Dr. Mark Mallory is a Professor and Canada Research Chair at Acadia University, Nova Scotia, where he studies effects of climate change, pollution, and human activity on coastal environments (especially seabirds) in the Canadian Maritimes and Arctic.
He has worked in Nunavut for twenty-four years; in fact, his wife Carolyn and their kids (Conor, Jessamyn, and Olivia) lived in Iqaluit, Nunavut from 1999 to 2011. Although focused on birds in the Canadian High Arctic, as an international researcher, Mark's collaborations stretch from Alaska to Norway, and lots underway in Labrador and Nova Scotia.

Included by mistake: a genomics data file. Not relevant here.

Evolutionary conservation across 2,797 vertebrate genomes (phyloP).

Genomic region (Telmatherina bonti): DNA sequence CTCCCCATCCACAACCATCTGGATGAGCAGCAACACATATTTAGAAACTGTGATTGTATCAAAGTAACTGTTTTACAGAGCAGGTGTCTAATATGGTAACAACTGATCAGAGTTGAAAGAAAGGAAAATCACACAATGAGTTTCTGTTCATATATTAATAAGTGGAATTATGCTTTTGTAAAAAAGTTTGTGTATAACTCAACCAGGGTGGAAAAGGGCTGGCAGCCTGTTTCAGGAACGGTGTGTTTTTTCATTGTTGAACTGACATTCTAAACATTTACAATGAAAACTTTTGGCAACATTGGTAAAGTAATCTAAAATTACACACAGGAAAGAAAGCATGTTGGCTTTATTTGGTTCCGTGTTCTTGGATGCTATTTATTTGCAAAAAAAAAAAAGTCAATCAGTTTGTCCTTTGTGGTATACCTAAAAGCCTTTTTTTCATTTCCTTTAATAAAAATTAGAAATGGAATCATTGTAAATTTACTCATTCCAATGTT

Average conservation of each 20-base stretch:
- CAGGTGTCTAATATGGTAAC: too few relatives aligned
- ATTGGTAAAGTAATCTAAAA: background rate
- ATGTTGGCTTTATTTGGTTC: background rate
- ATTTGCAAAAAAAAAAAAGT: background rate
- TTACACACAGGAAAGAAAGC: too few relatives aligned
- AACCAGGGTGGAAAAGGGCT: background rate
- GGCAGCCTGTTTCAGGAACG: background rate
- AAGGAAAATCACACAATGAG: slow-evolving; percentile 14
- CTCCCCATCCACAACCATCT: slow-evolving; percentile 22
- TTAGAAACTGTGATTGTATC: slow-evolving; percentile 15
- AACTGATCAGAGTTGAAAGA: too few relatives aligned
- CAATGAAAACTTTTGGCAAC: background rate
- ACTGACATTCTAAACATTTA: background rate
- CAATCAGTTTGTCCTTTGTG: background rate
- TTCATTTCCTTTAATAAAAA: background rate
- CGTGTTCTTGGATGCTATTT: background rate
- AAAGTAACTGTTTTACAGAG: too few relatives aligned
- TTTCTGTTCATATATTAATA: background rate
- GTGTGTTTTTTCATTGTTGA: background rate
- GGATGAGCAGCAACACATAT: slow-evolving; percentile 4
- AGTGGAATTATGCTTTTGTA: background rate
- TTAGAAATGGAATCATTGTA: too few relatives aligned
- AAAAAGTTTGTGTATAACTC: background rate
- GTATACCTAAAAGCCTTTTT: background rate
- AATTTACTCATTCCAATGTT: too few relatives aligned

He has written over 370 scientific papers, as well as the book Common Birds of Nunavut, and has led over twenty-five Arctic research expeditions. His work led to the creation of Akpait and Qaqulluit National Wildlife Areas on eastern Baffin Island, and the uplisting of ivory gulls to endangered status.
Mark has been appointed to the Arctic Council's CAFF C-bird committee and their AMAP Litter and Microplastics Expert Group, the Royal Society of Canada College of New Scholars, Artists, and Scientists, and was awarded a prestigious Fulbright Canada Chair in Arctic Studies at the University of Washington. Mostly, though, he just likes watching birds.